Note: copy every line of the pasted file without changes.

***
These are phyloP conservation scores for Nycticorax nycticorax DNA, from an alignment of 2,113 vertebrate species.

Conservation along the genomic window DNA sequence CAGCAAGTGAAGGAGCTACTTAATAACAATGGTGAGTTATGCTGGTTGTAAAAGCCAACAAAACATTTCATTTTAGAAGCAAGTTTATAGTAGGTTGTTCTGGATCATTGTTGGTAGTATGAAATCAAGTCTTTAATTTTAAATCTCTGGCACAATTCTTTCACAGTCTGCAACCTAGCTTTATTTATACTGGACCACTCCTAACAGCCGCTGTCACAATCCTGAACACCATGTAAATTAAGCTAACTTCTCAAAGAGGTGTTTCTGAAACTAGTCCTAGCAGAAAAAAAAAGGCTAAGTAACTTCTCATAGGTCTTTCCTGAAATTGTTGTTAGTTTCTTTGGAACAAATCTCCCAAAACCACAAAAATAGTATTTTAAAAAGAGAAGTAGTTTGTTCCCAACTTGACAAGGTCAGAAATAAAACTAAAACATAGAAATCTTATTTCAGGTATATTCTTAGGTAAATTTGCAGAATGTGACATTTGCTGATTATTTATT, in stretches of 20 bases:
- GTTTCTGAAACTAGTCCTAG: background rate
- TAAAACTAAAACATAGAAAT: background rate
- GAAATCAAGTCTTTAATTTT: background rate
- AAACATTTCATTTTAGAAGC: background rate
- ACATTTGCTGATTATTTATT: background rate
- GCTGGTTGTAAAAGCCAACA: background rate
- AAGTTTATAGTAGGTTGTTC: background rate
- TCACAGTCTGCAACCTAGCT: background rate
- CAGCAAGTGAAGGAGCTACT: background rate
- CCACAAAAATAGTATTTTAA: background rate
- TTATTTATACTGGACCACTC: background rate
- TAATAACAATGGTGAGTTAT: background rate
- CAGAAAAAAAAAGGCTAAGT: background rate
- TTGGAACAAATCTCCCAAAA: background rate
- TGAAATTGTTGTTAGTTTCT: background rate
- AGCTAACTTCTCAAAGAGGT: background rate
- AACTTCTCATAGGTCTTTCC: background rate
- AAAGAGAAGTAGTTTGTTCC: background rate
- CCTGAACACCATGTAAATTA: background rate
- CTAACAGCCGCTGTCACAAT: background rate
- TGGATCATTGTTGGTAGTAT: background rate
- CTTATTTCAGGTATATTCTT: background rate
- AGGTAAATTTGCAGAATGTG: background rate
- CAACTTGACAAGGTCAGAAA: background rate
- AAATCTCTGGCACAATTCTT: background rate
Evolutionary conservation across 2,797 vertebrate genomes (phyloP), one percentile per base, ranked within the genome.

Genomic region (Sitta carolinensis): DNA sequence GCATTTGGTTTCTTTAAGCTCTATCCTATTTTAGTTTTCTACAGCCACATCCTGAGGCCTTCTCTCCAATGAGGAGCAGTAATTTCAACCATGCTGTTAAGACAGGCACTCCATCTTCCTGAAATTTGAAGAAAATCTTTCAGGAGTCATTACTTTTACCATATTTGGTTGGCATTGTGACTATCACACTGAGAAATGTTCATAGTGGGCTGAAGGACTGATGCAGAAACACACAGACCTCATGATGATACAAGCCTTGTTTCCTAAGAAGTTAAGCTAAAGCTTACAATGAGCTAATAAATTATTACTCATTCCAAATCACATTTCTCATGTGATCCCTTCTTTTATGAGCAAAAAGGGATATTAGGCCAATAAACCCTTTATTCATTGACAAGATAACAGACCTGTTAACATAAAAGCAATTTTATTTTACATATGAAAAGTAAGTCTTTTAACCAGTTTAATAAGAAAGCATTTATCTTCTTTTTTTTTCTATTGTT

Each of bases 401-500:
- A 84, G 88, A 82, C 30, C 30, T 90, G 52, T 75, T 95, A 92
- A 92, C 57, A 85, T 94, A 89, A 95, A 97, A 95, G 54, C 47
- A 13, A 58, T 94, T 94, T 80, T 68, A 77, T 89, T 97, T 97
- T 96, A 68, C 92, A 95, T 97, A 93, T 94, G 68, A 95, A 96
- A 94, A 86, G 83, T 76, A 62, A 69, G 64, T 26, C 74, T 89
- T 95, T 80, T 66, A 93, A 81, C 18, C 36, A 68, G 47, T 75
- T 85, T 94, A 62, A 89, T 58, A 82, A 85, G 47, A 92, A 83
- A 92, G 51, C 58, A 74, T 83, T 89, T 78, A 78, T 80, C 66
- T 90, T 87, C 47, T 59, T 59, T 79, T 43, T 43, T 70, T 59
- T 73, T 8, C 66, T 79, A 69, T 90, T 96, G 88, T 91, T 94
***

These are phyloP conservation scores for Nycticorax nycticorax DNA, from an alignment of 2,113 vertebrate species.

Conservation along the genomic window DNA sequence CAGCAAGTGAAGGAGCTACTTAATAACAATGGTGAGTTATGCTGGTTGTAAAAGCCAACAAAACATTTCATTTTAGAAGCAAGTTTATAGTAGGTTGTTCTGGATCATTGTTGGTAGTATGAAATCAAGTCTTTAATTTTAAATCTCTGGCACAATTCTTTCACAGTCTGCAACCTAGCTTTATTTATACTGGACCACTCCTAACAGCCGCTGTCACAATCCTGAACACCATGTAAATTAAGCTAACTTCTCAAAGAGGTGTTTCTGAAACTAGTCCTAGCAGAAAAAAAAAGGCTAAGTAACTTCTCATAGGTCTTTCCTGAAATTGTTGTTAGTTTCTTTGGAACAAATCTCCCAAAACCACAAAAATAGTATTTTAAAAAGAGAAGTAGTTTGTTCCCAACTTGACAAGGTCAGAAATAAAACTAAAACATAGAAATCTTATTTCAGGTATATTCTTAGGTAAATTTGCAGAATGTGACATTTGCTGATTATTTATT, in stretches of 20 bases:
- GTTTCTGAAACTAGTCCTAG: background rate
- TAAAACTAAAACATAGAAAT: background rate
- GAAATCAAGTCTTTAATTTT: background rate
- AAACATTTCATTTTAGAAGC: background rate
- ACATTTGCTGATTATTTATT: background rate
- GCTGGTTGTAAAAGCCAACA: background rate
- AAGTTTATAGTAGGTTGTTC: background rate
- TCACAGTCTGCAACCTAGCT: background rate
- CAGCAAGTGAAGGAGCTACT: background rate
- CCACAAAAATAGTATTTTAA: background rate
- TTATTTATACTGGACCACTC: background rate
- TAATAACAATGGTGAGTTAT: background rate
- CAGAAAAAAAAAGGCTAAGT: background rate
- TTGGAACAAATCTCCCAAAA: background rate
- TGAAATTGTTGTTAGTTTCT: background rate
- AGCTAACTTCTCAAAGAGGT: background rate
- AACTTCTCATAGGTCTTTCC: background rate
- AAAGAGAAGTAGTTTGTTCC: background rate
- CCTGAACACCATGTAAATTA: background rate
- CTAACAGCCGCTGTCACAAT: background rate
- TGGATCATTGTTGGTAGTAT: background rate
- CTTATTTCAGGTATATTCTT: background rate
- AGGTAAATTTGCAGAATGTG: background rate
- CAACTTGACAAGGTCAGAAA: background rate
- AAATCTCTGGCACAATTCTT: background rate
Evolutionary conservation across 2,797 vertebrate genomes (phyloP), one percentile per base, ranked within the genome.

Genomic region (Sitta carolinensis): DNA sequence GCATTTGGTTTCTTTAAGCTCTATCCTATTTTAGTTTTCTACAGCCACATCCTGAGGCCTTCTCTCCAATGAGGAGCAGTAATTTCAACCATGCTGTTAAGACAGGCACTCCATCTTCCTGAAATTTGAAGAAAATCTTTCAGGAGTCATTACTTTTACCATATTTGGTTGGCATTGTGACTATCACACTGAGAAATGTTCATAGTGGGCTGAAGGACTGATGCAGAAACACACAGACCTCATGATGATACAAGCCTTGTTTCCTAAGAAGTTAAGCTAAAGCTTACAATGAGCTAATAAATTATTACTCATTCCAAATCACATTTCTCATGTGATCCCTTCTTTTATGAGCAAAAAGGGATATTAGGCCAATAAACCCTTTATTCATTGACAAGATAACAGACCTGTTAACATAAAAGCAATTTTATTTTACATATGAAAAGTAAGTCTTTTAACCAGTTTAATAAGAAAGCATTTATCTTCTTTTTTTTTCTATTGTT

Each of bases 401-500:
- A 84, G 88, A 82, C 30, C 30, T 90, G 52, T 75, T 95, A 92
- A 92, C 57, A 85, T 94, A 89, A 95, A 97, A 95, G 54, C 47
- A 13, A 58, T 94, T 94, T 80, T 68, A 77, T 89, T 97, T 97
- T 96, A 68, C 92, A 95, T 97, A 93, T 94, G 68, A 95, A 96
- A 94, A 86, G 83, T 76, A 62, A 69, G 64, T 26, C 74, T 89
- T 95, T 80, T 66, A 93, A 81, C 18, C 36, A 68, G 47, T 75
- T 85, T 94, A 62, A 89, T 58, A 82, A 85, G 47, A 92, A 83
- A 92, G 51, C 58, A 74, T 83, T 89, T 78, A 78, T 80, C 66
- T 90, T 87, C 47, T 59, T 59, T 79, T 43, T 43, T 70, T 59
- T 73, T 8, C 66, T 79, A 69, T 90, T 96, G 88, T 91, T 94